Polycystic Ovarian Syndrome PCOS PCOD

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Definition of PCOS

Polycystic Ovarian Syndrome is a common hormonal disorder in women of reproductive age, affecting 5% to 10% of the female population worldwide, which presents itself as,

  • Amenorrhoea or Absence of menses 
  • Irregular periods
  • Weight Gain
  • Deranged Lipid Profile
  • Infertility
  • Acne
  • Male Pattern Hair Loss


PCOD full form is Polycystic ovarian Disease and 

PCOS full form is Polycystic Ovarian syndrome . 

It comprises a group of symptoms and hence called a Syndrome. Both terms are used to describe it and often used interchangeably.

Polycystic Ovarian Syndrome Signs and Symptoms

  1. No Periods or Irregular periods
  2. Infertility (Inability to have children)
  3. Excess Androgen (Increase Male Hormone)
  4. Hair Loss (Male pattern balding)
  5. Hirsutism (Abnormal growth of hair on women’s face and body)
  6. Acne (Red pimples on skin)

The condition also leads to Increased risk of Diabetes and Hypertension.

Causes of Polycystic Ovarian Syndrome

The exact cause of PCOS is not known, probable causes are

  1. Hereditary
  2. High Insulin Levels
  3. High Androgens Levels (High male hormone levels)

Chief Complaints of PCOS Patient

PCOS often presents itself as an menstrual disorder, which could range from absence of periods to abnormal heavy bleeding (menorrhagia). 

Excessive growth of hair and acne are common and are attributed to the high androgen levels.

Most patients are obese and may show signs of insulin resistance, leading to increased insulin secretion, thereby at increase risk of Type 2 Diabetes and metabolic syndrome.

Infertility is another common complaint and in those who conceive, they are at an increased risk of perinatal complications like Gestational Diabetes and Preeclampsia

Metabolic Syndrome Criteria

  1. Waist Men > 40 inches and Women > 35 inches
  2. High Triglyceride levels ( 150 mg/dL or Higher
  3. HDL Level Less than 40 mg/dL
  4. Increase Fasting Blood Sugar 100 mg/dL or Higher
  5. High Blood Pressure  135/85 mm of Hg or Higher

Conditions that mimic or resemble PCOS

  1. Obesity
  2. Hypothyroidism
  3. Hyperprolactinemia
  4. Congenital Adrenal Hyperplasia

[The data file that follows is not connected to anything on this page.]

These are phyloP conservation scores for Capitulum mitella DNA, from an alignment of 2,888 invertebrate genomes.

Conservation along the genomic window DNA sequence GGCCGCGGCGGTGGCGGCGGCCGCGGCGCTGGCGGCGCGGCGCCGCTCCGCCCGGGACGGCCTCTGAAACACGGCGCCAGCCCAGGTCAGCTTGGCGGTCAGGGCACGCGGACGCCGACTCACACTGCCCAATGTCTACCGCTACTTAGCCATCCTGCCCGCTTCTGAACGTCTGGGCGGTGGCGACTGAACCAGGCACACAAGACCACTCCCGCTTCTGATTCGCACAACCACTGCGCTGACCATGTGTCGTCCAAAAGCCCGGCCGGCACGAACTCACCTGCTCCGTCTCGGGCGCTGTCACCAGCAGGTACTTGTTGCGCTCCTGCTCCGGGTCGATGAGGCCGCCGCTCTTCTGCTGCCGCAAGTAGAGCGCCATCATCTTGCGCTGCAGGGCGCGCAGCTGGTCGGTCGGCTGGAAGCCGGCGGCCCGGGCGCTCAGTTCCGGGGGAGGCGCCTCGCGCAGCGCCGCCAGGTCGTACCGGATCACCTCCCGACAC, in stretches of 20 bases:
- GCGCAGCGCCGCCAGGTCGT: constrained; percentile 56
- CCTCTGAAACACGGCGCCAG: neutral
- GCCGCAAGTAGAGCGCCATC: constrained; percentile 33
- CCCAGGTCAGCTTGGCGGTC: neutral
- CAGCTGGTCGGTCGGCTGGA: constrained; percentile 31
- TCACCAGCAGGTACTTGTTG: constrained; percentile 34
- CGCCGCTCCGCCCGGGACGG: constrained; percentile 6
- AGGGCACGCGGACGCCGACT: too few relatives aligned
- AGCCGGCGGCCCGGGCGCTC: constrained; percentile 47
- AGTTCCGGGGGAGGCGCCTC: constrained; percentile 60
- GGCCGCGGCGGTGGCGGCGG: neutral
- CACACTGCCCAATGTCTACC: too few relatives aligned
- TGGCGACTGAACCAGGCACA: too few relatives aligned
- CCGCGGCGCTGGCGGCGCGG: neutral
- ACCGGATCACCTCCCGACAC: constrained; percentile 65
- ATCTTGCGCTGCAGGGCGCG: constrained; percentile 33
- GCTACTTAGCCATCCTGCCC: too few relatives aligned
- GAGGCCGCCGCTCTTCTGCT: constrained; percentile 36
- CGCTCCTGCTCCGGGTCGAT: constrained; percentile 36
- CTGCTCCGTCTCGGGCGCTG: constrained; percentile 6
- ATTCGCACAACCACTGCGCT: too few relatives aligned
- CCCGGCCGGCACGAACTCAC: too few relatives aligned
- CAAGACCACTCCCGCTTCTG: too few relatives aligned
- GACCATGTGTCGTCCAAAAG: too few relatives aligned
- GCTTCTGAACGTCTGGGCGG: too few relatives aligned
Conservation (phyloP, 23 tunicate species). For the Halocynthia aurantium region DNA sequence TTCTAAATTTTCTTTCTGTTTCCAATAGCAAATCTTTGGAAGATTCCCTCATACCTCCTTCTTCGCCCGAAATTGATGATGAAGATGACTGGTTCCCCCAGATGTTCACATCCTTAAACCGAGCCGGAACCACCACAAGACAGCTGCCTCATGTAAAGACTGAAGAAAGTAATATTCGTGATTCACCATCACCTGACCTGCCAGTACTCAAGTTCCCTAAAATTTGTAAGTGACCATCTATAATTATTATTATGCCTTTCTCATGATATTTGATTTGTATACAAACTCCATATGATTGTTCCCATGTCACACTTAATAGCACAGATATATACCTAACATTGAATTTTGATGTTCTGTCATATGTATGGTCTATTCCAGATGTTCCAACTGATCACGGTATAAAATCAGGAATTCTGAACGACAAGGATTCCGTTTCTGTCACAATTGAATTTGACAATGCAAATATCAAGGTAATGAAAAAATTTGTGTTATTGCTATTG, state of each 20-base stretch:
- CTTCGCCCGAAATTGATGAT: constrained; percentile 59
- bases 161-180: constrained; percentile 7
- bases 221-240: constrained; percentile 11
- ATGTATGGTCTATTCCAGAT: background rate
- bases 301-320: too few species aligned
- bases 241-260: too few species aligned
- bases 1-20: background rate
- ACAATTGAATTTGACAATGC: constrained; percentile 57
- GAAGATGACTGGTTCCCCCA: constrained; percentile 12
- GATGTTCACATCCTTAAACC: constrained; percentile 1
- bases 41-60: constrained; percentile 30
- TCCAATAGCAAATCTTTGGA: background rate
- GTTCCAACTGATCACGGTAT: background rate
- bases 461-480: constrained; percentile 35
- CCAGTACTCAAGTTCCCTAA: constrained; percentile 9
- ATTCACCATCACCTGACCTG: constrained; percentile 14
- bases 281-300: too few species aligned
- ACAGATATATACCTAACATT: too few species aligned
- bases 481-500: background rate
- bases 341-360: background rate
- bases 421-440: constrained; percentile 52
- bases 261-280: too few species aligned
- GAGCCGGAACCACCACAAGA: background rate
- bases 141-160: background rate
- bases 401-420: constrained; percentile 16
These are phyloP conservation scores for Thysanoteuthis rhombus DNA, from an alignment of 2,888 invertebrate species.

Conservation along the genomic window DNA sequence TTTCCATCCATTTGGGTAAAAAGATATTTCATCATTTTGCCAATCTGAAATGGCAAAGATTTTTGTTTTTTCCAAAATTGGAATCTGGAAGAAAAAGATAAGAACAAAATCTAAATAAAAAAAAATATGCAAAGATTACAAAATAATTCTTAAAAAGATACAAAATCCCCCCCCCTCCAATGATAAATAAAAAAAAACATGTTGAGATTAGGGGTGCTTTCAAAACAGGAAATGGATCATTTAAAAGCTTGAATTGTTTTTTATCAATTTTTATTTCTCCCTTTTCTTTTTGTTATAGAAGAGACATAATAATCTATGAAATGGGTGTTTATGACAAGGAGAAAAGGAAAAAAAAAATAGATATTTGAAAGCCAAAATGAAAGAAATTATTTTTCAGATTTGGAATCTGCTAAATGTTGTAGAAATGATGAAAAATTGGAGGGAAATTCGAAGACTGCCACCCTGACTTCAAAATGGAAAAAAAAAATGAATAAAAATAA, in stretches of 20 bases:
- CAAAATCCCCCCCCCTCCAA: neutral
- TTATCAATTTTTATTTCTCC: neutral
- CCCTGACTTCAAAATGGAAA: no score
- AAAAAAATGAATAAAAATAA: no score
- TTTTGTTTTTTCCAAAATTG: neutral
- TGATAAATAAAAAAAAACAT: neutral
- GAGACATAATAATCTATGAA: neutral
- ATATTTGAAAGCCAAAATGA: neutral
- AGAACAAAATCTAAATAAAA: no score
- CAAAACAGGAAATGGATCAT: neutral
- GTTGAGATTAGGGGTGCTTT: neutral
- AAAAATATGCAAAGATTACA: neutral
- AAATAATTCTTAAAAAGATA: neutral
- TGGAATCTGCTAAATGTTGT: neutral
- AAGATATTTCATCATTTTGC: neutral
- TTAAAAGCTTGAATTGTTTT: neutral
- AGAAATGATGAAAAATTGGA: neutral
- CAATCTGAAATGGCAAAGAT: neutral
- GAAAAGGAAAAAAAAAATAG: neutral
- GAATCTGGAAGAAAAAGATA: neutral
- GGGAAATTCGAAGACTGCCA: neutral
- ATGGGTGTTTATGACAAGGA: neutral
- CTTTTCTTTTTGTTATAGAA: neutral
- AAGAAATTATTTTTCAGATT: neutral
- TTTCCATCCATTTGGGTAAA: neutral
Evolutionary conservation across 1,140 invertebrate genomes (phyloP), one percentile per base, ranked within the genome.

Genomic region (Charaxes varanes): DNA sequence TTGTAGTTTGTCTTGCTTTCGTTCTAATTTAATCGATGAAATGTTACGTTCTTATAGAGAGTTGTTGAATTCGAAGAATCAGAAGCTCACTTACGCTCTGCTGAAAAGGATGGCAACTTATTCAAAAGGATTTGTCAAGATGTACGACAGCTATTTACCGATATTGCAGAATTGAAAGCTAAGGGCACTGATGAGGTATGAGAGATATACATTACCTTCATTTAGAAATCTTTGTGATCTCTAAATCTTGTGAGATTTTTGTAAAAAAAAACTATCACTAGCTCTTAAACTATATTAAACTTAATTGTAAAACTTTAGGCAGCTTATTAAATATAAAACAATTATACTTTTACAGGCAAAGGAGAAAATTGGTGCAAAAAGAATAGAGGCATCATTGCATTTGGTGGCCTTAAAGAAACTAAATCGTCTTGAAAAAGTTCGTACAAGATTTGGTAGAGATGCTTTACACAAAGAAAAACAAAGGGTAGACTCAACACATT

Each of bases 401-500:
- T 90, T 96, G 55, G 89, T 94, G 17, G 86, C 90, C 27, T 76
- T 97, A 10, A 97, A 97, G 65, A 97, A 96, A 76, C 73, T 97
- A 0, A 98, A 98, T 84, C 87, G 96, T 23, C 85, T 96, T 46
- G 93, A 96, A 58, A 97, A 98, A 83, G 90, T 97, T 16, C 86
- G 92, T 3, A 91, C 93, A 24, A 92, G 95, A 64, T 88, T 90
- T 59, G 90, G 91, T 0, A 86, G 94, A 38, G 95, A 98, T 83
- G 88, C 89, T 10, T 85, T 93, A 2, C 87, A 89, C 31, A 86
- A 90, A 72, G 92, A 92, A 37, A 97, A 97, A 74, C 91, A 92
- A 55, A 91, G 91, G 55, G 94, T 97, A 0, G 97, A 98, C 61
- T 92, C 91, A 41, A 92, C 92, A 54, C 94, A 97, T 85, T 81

5. Androgen Secreting Adrenal Tumors

As these above conditions mimic or resemble PCOS, we have to further investigate with Blood tests.

What is PCOS Blood Test | Investigations in PCOS | PCOS Blood Test Timing | PCOD Profile

BMI Body Mass Index Measurement is noted and the following tests are given after Overnight Fasting

  • TSH
  • Serum Prolactin
  • Total Testosterone and Free(available)Testosterone
  • 17 Dihydroprogesterone
  • FSH (Follicle stimulating hormone)
  • LH (Luteinizing hormone)
  • Lipid Profile
  • Fasting Blood Sugar
  • HBA1c
  • Fasting Insulin

Criteria for Diagnosis of PCOS

It’s important to rule out disorders which have increased androgen excess prior to coming to a diagnosis.

In differentiating Obesity not associated with PCOS, the circulating androgen levels in blood are not increased in Obesity. Even though there is increased production, the clearance rates are high and we don’t find increased levels in blood.

In Order to come to a Diagnosis, Rotterdam Criteria is used.                                

Rotterdam Criteria for Diagnosis of PCOS

The following 2 out of the 3 listed below are required for the diagnosis

  1. Menstrual Irregularities
  2. Clinical or Biochemical Evidence of Hyperandrogenism
  3. Ultrasound appearance of polycystic ovaries


Menstrual irregularities

Menstrual irregularities could present as absence of periods or irregular periods or heavy bleeding.


Clinical or Biochemical evidence of Hyperandrogenism

Clinical Evidence is by 

  • the presence of abnormal growth of body hair and on face
  • appearance of acne and darkening of skin


Biochemical evidence of Hyperandrogenism

  • Raised Serum Testosterone is raised
  • Increased DHEA-S and Androstenedione

After Exclusion of congenital adrenal hyperplasia, Androgen secreting tumors and Cushing syndrome.


Ultrasound Appearance of Polycystic Ovaries

 Defined by at least one ovary demonstrating an ovarian volume >10 ml or presence of 12 or more follicles measuring 2-9 mm in size.

Many patients give different presenting histories to doctors which can be categorised into 4 types of PCOS

Different Types of PCOS

Type A 

Clinical or biochemical hyperandrogenism with menstrual irregularities with polycystic ovaries

Type B 

Clinical or biochemical hyperandrogenism with menstrual irregularities WITHOUT polycystic ovaries

Type C 

Clinical or biochemical hyperandrogenism and polycystic ovaries with normal ovulation.

Type D 

Menstrual irregularities with polycystic ovaries WITHOUT Clinical or biochemical hyperandrogenism

To understand the absence of periods or why androgens are increased and presence of polycystic ovaries in ultrasound. First let’s see the role of hormones in menstruation.

Hormones involved in Menstrual Cycle

Hormones involved are 

  1. Hypothalamic hormone: GnRH
  2. Anterior pituitary Hormone: FSH and LH
  3. Ovarian Hormones: Estrogen and Progesterone

Menstruation is elimination of this thickened Endometrium from the uterus, through the Vagina. Menstrual fluid contains blood cells from the lining of the uterus and mucus.

GnRH in the brain stimulates the pituitary to secrete FSH or Follicle stimulating hormone, which helps in the growth of immature ovarian follicles . 

Each follicle has an immature egg inside it. Growing ovarian follicles secrete estrogen, and this estrogen acts on the uterus to cause proliferation of the endometrium.